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Natasha Wegner


Natasha Wegner“Fly away, bee! You have to have some conscience, even if you are a bee!” We are gathered at a picnic table under majestic pines in the middle of nowhere, otherwise known as greater Minnesota.

We are camping at McCarthy Beach State Park. What lured us so far North was the promise of “one of 15 best beaches in the United States” as stated in the state park brochure. They forgot to mention best beaches for who part. Definitely not for people. Or for people of average height. My dog might consider it one of the best beaches, but the rest of us would favor anything but this beach. Crystal clear water and white sand are certainly necessary ingredients of a good beach. The part that I am not sure about is walking through water at least half a mile in order to actually be able to swim. To swim for exactly 2 meters which is where the beach ends. Gentle waves make people who normally do not suffer from motion sickness pleasantly dizzy, so that by the time you are able to swim you choose not to – you can’t be sure at this point of your abilities to clearly evaluate which way is up.

The dog and lots of random babies are the only ones who are actually enjoying the show. The babies are happy to sit where their mothers placed them while the dog watches a bunch of disoriented family members who are trying to drag their feet through water as if looking for an oasis in a desert. The dog herself is bounding forward and backwards trying to get deep enough into the lake where your feet would not touch the ground.

Morning is my favorite time at a campsite. Coffee tastes so much better when you have to fight for it. You know, of course, that the water would never boil if you keep looking at it. You need to pretend that you never even intended to make coffee, and that the pot is just there because there was no other place to put it. Food, on the other hand, will burn the moment you turn your eyes off of it. Or worse yet, if it is something small, it will fall through the cracks immediately if you are not staring at it using your angry eyes. So cooking is lots of fun when you are camping and we do a lot of it.

I also like the nature part. Wild life tries to avoid campsites so as not to scare unsuspecting visitors, and I like it for that. Only once did I hear a moose snort by our tent at night. That was enough for me to go fetch the ax and sit for a couple of hours in my sleeping bag feeling pretty secure that my ax could be a nice enough match for moose’s antlers should he want to compare our defenses.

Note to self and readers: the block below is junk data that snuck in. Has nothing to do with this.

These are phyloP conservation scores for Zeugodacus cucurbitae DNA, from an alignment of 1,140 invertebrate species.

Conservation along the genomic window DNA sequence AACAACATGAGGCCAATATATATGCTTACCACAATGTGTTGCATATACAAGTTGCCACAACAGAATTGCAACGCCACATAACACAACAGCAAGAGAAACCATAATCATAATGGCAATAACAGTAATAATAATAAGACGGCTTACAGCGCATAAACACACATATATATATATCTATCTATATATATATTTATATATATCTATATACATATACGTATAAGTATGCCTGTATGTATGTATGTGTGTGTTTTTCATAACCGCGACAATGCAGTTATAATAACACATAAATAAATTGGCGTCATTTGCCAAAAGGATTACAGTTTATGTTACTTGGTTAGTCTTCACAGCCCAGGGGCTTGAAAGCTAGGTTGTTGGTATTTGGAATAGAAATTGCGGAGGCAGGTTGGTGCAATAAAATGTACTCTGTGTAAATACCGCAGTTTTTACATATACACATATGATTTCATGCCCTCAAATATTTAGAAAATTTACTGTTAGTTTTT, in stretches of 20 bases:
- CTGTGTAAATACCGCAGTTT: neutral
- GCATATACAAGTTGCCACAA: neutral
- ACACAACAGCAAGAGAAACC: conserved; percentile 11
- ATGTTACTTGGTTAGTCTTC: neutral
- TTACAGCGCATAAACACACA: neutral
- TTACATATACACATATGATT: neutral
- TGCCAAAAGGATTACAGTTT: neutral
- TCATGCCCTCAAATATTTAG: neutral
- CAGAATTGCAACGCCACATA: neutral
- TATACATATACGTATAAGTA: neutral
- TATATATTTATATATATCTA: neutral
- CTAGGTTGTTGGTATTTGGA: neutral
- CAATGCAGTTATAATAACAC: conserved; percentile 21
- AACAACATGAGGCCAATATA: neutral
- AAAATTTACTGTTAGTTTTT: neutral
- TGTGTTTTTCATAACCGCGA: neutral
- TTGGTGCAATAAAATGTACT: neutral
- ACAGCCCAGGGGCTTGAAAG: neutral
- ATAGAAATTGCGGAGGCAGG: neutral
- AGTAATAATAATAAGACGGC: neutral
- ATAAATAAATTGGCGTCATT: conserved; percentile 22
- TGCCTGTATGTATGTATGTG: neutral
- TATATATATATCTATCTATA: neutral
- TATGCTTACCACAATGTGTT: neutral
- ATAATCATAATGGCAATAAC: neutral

During the day it is nice to experience some traditional outdoorsy activities. Fishing is definitely not for our family. We scare the fish away before we approach the lake – too loud and very animated. We tried it a few times. Armed with the most beautiful and color coordinated fishing poles we would venture into the water. I am pretty sure I actually saw fish laughing at us. It turned out you had to touch live worms or leaches. The word sounds OK in English until I translated it into Russian. You could not pay me enough to touch a leach. So it turned out that when you are fishing, you actually need to know things like bait and water depth. This information is too much for our brain grown between layers of concrete and glass windows. Canoeing is my preferred choice of bonding with nature. Loading into the canoe already feels like a good workout, and if you actually manage not to slam into every boat on the lake, you might even enjoy the proximity to water and the possibility of watching mother loon protect her baby from crazy city dwellers who should not (in her opinion) attempt any water sports.

Finally, the day arrives when we can go home. The dogs are tired and happy, the children are happy in their anticipation of returning home to become again plugged in and reunite with their electronic devices. I am happy because we managed to pack everything in the car and fit everyone inside as well. All that is left now is to decide which road to take home.

The adventurous side wins. Our conscientious choice of not going on the superhighway ends in some interesting observations regarding road construction in rural Minnesota. It is not at all like in the greater Twin Cities. Apparently, they do not see many visitors in northern Minnesota, and being more of a farming community they have not outgrown their herding instinct. Road construction gives them a great chance to meet other people as well as practice herding along the way. So what they do is they select a community member who is not afraid of the heat and place that person somewhere in the middle of the road with a Stop sign. Normally they might have one car drive by every 5 minutes or so. It takes about 30 to 40 minutes to collect enough cars to consider us a good size herd, after which time the person holding the sign would turn it around which in turn allows us to Drive Slowly. This way in a nice formation we proceed to the next person holding a sign. And so on until they run out of workers who are willing to hold the sign.

We arrive home only to find out that while we were trying to bond with nature, the nature was bonding with us. The rabbits were successfully bonded with my cucumbers, dill and peppers. As I plant new vegetables in my garden I wonder why is it really that we like to go camping once a year? The pain in my back gives me an answer: If children are our future, then I am already a fossil longing to reunite with its natural habitat.